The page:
When he was an undercover specialist surveillance photographer with the South Australia Police Force in the 1990s, David Chadwick was responsible for taking photos of suspected criminals and their associates from the backseat of a car, "just like you see in the movies", he said.
He would return to the station, print his shots, then make multiple copies of the best quality image that would be distributed to police officers, among dozens of other shots, with hopes of finding out the identity of the individual talking to a known criminal.
"I would zoom in, crop, print off 50 copies of that, and I would stick those in the internal dispatch system and I would send them out to every detective agency in the state and say, 'Right, we need to know who this is'," Chadwick told ZDNet. "We had collections of criminal records photos, but they were under 'name', and we have no idea who this is.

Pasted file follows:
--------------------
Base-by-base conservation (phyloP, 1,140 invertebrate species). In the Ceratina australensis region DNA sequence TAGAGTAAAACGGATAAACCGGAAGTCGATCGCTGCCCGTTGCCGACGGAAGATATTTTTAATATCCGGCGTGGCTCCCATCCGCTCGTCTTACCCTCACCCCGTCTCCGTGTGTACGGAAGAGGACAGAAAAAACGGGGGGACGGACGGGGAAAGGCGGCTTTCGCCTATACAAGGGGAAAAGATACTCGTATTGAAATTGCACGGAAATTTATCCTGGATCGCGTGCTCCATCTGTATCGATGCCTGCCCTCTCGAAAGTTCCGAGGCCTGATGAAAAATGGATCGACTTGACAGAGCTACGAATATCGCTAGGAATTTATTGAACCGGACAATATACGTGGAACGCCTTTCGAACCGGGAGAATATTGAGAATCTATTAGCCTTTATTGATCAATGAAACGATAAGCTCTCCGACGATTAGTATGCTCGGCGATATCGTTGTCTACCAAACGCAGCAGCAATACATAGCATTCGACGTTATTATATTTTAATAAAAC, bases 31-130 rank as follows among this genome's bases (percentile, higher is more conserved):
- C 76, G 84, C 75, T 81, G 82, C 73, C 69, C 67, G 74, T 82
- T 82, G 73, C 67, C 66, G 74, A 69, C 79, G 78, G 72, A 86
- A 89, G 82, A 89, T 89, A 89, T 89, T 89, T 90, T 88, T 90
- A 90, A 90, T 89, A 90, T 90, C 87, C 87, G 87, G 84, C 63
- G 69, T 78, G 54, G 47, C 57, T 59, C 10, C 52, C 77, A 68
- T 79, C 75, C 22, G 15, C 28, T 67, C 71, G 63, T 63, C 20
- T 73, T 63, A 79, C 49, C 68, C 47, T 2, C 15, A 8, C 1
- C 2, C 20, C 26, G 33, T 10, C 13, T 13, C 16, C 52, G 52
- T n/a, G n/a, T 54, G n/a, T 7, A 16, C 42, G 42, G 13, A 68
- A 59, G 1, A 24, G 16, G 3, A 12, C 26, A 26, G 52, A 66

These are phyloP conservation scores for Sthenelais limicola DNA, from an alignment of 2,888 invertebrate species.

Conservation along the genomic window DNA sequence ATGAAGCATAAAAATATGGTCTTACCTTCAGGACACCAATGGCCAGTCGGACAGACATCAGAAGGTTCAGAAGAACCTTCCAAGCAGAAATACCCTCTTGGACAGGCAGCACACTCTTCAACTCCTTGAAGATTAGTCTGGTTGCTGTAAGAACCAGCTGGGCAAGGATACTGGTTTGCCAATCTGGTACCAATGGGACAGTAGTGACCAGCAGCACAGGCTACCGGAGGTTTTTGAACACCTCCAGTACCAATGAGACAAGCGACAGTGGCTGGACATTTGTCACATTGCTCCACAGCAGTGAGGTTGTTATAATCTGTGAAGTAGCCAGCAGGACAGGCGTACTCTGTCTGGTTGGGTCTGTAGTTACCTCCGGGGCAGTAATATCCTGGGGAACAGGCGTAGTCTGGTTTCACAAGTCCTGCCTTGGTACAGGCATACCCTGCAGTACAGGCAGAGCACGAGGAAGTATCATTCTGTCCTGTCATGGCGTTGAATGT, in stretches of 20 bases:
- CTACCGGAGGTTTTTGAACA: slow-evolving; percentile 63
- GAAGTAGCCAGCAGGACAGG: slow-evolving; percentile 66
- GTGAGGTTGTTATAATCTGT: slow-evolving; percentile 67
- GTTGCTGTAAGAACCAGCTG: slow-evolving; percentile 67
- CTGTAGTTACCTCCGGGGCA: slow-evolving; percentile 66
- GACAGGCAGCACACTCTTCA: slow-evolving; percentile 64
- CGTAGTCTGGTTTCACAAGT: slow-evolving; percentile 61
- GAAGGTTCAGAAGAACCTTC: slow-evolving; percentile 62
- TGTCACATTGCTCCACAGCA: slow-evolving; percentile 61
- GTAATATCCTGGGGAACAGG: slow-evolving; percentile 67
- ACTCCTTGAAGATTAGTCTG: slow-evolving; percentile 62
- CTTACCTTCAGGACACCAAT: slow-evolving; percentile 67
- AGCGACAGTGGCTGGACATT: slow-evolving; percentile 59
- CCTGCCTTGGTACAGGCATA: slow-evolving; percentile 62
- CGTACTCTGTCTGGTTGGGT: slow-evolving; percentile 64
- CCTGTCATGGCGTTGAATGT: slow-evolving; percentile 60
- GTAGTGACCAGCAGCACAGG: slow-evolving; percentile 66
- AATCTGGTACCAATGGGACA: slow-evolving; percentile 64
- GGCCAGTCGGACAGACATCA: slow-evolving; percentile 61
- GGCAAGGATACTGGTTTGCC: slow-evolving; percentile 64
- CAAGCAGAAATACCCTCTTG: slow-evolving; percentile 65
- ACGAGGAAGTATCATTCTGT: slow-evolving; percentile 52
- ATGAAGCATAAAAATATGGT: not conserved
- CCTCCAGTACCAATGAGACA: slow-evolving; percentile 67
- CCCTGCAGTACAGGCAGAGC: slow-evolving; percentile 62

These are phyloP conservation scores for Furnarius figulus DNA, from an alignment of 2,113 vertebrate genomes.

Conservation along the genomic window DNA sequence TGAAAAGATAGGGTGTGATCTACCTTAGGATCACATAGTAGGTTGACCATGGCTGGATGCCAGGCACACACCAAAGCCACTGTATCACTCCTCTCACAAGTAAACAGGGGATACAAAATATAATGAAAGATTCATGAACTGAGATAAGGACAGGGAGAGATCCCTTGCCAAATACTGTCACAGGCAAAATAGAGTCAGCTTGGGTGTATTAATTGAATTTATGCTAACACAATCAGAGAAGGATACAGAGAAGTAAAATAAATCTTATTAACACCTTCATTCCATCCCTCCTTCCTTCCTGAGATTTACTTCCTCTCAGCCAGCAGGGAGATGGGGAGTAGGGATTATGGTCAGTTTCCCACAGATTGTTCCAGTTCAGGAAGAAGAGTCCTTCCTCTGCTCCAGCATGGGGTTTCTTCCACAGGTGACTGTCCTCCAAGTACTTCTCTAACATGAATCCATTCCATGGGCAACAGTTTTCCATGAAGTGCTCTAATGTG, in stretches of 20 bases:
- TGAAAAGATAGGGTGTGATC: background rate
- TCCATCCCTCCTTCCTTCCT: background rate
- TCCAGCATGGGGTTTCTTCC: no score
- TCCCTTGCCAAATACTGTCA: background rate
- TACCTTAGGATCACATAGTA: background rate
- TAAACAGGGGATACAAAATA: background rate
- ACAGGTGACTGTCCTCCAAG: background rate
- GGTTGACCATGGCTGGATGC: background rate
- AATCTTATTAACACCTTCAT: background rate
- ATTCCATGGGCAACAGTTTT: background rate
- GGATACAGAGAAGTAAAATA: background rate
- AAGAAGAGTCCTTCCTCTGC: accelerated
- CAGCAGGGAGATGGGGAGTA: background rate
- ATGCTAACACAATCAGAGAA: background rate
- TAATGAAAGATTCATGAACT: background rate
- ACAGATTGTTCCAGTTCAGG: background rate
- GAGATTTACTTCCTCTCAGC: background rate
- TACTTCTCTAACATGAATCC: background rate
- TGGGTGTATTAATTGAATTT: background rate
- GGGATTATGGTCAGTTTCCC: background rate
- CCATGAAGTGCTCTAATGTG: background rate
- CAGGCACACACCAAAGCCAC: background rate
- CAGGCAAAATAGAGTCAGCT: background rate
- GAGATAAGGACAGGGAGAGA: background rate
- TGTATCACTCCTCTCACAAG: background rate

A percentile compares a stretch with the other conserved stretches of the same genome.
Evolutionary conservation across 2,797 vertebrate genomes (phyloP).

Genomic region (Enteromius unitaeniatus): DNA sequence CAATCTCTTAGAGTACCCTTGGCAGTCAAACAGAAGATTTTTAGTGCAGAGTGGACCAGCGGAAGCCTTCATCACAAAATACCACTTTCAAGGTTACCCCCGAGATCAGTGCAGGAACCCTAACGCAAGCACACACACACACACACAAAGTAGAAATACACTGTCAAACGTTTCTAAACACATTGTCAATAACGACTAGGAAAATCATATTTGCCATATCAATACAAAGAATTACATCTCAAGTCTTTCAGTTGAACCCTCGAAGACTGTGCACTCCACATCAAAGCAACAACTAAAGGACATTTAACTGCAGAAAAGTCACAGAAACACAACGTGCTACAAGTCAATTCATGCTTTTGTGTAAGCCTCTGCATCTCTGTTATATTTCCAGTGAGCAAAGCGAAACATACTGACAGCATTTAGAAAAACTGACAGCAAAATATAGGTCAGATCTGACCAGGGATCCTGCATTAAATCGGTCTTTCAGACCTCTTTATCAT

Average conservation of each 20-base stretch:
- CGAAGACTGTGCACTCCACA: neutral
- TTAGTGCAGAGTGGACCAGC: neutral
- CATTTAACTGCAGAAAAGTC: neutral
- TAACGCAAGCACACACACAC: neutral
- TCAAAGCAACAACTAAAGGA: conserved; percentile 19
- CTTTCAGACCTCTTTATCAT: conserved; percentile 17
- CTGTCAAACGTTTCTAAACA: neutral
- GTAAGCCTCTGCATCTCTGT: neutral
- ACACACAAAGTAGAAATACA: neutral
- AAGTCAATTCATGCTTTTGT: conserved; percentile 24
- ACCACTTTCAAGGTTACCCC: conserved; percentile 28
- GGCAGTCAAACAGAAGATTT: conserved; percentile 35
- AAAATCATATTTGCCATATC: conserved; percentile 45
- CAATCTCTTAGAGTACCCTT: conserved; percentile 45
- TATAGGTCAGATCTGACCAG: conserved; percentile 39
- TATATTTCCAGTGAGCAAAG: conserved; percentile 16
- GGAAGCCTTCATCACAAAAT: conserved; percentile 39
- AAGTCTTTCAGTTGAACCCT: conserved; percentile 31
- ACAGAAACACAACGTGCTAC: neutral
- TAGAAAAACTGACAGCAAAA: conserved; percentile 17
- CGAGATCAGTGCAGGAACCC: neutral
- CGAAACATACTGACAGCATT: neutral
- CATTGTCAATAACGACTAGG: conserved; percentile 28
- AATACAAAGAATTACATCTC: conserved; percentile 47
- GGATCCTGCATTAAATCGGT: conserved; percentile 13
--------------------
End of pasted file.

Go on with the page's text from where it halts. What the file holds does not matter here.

"Then hopefully, at some stage in the next two, three, four, five days we get a response back saying, 'Hey that looks like John Smith'."
John Smith could be an old school teacher, a neighbour, or a drug dealer, but once his name was known, Chadwick said that would become a lead and then police work would come into it.
Now the director of identity and biometrics for Unisys Asia Pacific, Chadwick would argue the use of biometrics in 2021 is just a faster, and safer, way of performing this task.
"What police are doing with facial recognition is exactly what they did without facial recognition," he said.
"Most of the time, you don't know if this person has done anything wrong -- if they're coming out of a bank holding a sawed-off shotty and a bag of money, pretty good odds it's a bad guy, but realistically, it returns essentially 'I think that's John Smith', then police would do police work."